(Equisetum arvense; E. telmateia, E. spp.) Do not take if you have renal disorders or cardiac dysfunction; Equisetum hyemale: Do not take if pregnant.

Folk Names: Bottle Brush, Dutch Rushes, Paddock Pipes, Pewterwort, Shavegrass.
Gender: Feminine.
Planet: Saturn.
Element: Earth.
Powers: Snake Charming, Fertility.

Magical Uses: Whistles made of the stems of the horsetail, when played, will call snakes to the musician. Horsetail is also used in fertility mixtures, or placed in the bedroom for this purpose.

(from Cunningham’s Encyclopedia of Magical Herbs by Scott Cunningham)


Alright ladies listen up. I don’t know if y’all have heard of this, but this little app right here is called Clue, and it is literally the equivalent a superhero sidekick for your pain in the ass period. This awesome thing will tell you when you’re due, when you’re fertile, when you’re PMSing and how your whole cycle pans out. Not just that, it also gives you a whole ton of information about what’s happening inside your body at certain times of the month, which is both hella reassuring and also pretty interesting (yes I have read it when I’ve been bored and yes I now know the whole menstrual cycle, don’t be too jealous). It also calculates your averages and shows you your cycle history (so you can see if you’ve skipped or become more regular etc), and it lets you enter details about the day like what mood you were in, what pains you had, how heavy was your flow, what’s your sex drive like etc etc

Basically what I’m saying is that this is the goddess of period apps and y’all should bow down before it and download it bc it’s a complete blessing to have this when you’re struggling with your time of the month, it’s just to keep things organised and keep track, I mean it even reminds you to enter details from the day like wtf is that not the coolest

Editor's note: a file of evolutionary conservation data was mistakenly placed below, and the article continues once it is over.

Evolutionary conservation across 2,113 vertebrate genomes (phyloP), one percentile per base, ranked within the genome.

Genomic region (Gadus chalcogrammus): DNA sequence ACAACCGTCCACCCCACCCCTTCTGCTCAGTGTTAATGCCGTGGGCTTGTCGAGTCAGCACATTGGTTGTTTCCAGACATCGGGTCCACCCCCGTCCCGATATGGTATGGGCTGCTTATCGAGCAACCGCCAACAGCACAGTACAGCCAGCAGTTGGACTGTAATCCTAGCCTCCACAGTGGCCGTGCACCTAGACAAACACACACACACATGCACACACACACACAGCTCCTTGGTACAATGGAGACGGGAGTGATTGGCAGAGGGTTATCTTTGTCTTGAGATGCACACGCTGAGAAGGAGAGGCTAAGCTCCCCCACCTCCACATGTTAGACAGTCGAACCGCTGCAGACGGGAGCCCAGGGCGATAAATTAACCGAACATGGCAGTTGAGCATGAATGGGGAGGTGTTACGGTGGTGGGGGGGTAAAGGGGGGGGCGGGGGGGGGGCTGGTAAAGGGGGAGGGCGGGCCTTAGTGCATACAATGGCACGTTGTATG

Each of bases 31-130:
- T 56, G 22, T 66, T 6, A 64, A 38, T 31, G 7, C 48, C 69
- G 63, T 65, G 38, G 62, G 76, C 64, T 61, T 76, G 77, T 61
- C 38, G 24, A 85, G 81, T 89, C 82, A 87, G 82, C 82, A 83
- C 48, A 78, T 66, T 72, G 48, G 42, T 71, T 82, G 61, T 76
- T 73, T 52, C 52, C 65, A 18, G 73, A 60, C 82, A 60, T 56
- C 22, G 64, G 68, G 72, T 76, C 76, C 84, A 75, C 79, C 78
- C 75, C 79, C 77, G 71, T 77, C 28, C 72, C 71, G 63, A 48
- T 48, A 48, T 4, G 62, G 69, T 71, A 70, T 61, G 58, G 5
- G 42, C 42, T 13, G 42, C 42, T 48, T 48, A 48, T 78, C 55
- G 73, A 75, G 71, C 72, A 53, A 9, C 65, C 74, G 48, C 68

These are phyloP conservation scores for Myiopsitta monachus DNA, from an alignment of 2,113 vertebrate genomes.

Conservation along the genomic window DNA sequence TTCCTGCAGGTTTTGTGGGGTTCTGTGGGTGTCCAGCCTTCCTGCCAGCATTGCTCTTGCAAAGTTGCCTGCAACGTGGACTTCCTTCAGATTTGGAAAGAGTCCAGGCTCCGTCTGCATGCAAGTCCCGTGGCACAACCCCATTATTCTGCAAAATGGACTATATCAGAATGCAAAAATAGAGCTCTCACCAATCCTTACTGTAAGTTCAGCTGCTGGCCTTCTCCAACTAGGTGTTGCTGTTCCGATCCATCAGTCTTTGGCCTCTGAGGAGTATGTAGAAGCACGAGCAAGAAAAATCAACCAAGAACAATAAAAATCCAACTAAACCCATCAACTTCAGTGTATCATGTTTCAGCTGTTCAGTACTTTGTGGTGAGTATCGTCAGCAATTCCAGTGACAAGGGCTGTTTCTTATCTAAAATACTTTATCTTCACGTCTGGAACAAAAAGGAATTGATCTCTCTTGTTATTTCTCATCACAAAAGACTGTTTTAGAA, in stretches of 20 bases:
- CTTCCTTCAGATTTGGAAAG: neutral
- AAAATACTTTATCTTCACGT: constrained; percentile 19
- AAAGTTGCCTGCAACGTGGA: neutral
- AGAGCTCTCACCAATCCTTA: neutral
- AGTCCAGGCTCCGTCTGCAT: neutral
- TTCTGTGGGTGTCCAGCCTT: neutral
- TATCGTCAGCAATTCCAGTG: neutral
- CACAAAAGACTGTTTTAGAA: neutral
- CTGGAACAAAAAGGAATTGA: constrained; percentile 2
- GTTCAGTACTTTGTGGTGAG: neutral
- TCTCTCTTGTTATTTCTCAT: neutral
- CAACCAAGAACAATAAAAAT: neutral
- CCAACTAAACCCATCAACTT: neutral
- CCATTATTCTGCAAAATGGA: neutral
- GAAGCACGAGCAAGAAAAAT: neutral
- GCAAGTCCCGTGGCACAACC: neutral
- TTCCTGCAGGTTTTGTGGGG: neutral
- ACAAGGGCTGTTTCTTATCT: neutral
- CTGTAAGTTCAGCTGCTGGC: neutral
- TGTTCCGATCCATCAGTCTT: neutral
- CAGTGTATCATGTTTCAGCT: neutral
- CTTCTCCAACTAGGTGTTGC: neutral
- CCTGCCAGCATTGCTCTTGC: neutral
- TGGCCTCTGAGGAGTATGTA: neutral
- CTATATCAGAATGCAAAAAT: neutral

tl;dr: basically download the fuck outta this app called Clue, your lives will be all the better for it


Their poisons = our menu from the elites.

Full Dr. Ted Broer interview by Doug Hagmann.

This is a short clip from the interview, listen to it and spread the word, this thing needs to go viral, everyone needs to know what they’re doing to us.

This is depopulation 101 – adding poison to vaccines and forcing every parent to have his kid vaccinated as a condition for attending school. These are their ‘slow kill’ methods and I must say they’re working. More and more children are being diagnosed with autism and cancer and we’re being fooled into believing it’s all caused by pollution, unhealthy diets, and the modern way of life.

Dr. Ted Broer was willing to go public with what he’s discovered on The Hagmann & Hagmann Report but they were having difficulties getting their show on air. For an hour they couldn’t resolve the issue, every time they did the line kept disconnecting and their servers were eventually brought down. They finally managed to get him on a secure line and the first thing Dr.Broer said was “I am not suicidal”. He kept pointing this out in case if someone tried to take him out and make it look like a suicide. He was scared that he won’t be able to tell his story and inform the general public but luckily for us he did.